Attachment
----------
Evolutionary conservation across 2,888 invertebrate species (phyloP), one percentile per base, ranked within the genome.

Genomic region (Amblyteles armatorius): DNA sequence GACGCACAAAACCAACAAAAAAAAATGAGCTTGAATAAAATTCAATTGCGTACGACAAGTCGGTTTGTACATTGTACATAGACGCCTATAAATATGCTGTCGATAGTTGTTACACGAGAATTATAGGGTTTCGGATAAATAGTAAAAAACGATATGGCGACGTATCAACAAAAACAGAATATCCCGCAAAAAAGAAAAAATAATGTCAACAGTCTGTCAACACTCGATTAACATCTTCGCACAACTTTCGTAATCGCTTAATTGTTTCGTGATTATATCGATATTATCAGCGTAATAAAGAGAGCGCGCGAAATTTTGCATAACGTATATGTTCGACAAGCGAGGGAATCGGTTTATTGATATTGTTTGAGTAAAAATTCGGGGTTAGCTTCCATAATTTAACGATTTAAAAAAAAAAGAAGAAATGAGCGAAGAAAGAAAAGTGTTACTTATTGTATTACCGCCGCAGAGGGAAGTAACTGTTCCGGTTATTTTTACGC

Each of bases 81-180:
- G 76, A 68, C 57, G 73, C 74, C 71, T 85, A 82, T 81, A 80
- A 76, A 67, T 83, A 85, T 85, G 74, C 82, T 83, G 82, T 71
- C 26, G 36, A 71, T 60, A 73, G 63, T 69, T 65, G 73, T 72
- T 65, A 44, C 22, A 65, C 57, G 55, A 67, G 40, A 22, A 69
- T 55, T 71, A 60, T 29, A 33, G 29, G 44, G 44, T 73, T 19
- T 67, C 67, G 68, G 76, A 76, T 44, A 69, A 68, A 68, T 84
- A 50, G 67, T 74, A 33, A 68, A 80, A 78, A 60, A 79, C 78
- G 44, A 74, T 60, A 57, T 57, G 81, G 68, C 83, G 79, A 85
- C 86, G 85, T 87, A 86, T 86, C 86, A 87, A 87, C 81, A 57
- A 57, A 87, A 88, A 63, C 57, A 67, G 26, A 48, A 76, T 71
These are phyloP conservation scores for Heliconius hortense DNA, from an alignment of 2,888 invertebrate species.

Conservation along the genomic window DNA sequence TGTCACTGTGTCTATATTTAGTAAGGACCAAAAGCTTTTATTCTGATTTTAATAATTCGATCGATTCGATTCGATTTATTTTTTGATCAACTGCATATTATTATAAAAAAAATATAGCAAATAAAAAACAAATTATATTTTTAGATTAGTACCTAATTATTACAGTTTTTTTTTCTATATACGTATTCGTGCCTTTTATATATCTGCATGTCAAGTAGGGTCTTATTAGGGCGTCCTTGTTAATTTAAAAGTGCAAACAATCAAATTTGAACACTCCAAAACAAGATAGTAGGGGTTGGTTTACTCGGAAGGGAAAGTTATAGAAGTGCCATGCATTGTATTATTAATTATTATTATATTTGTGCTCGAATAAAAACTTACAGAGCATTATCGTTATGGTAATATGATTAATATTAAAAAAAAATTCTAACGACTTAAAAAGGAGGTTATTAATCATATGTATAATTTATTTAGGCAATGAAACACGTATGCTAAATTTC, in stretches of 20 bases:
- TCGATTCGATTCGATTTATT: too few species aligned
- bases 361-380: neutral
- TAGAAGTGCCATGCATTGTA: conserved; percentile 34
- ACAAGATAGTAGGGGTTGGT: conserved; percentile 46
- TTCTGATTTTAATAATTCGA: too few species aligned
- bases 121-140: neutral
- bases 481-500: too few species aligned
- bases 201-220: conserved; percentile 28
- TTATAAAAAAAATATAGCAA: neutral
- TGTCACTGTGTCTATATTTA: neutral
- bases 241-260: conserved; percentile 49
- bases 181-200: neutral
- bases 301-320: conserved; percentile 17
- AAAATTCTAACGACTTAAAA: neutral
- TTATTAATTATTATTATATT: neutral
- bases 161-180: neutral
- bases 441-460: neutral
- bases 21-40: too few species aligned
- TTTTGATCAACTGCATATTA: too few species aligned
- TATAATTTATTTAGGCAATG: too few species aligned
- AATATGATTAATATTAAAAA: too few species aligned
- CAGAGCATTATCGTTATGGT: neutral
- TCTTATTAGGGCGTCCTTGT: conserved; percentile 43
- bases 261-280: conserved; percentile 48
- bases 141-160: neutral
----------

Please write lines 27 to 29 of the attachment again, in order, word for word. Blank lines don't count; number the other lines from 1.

- bases 181-200: neutral
- bases 301-320: conserved; percentile 17
- AAAATTCTAACGACTTAAAA: neutral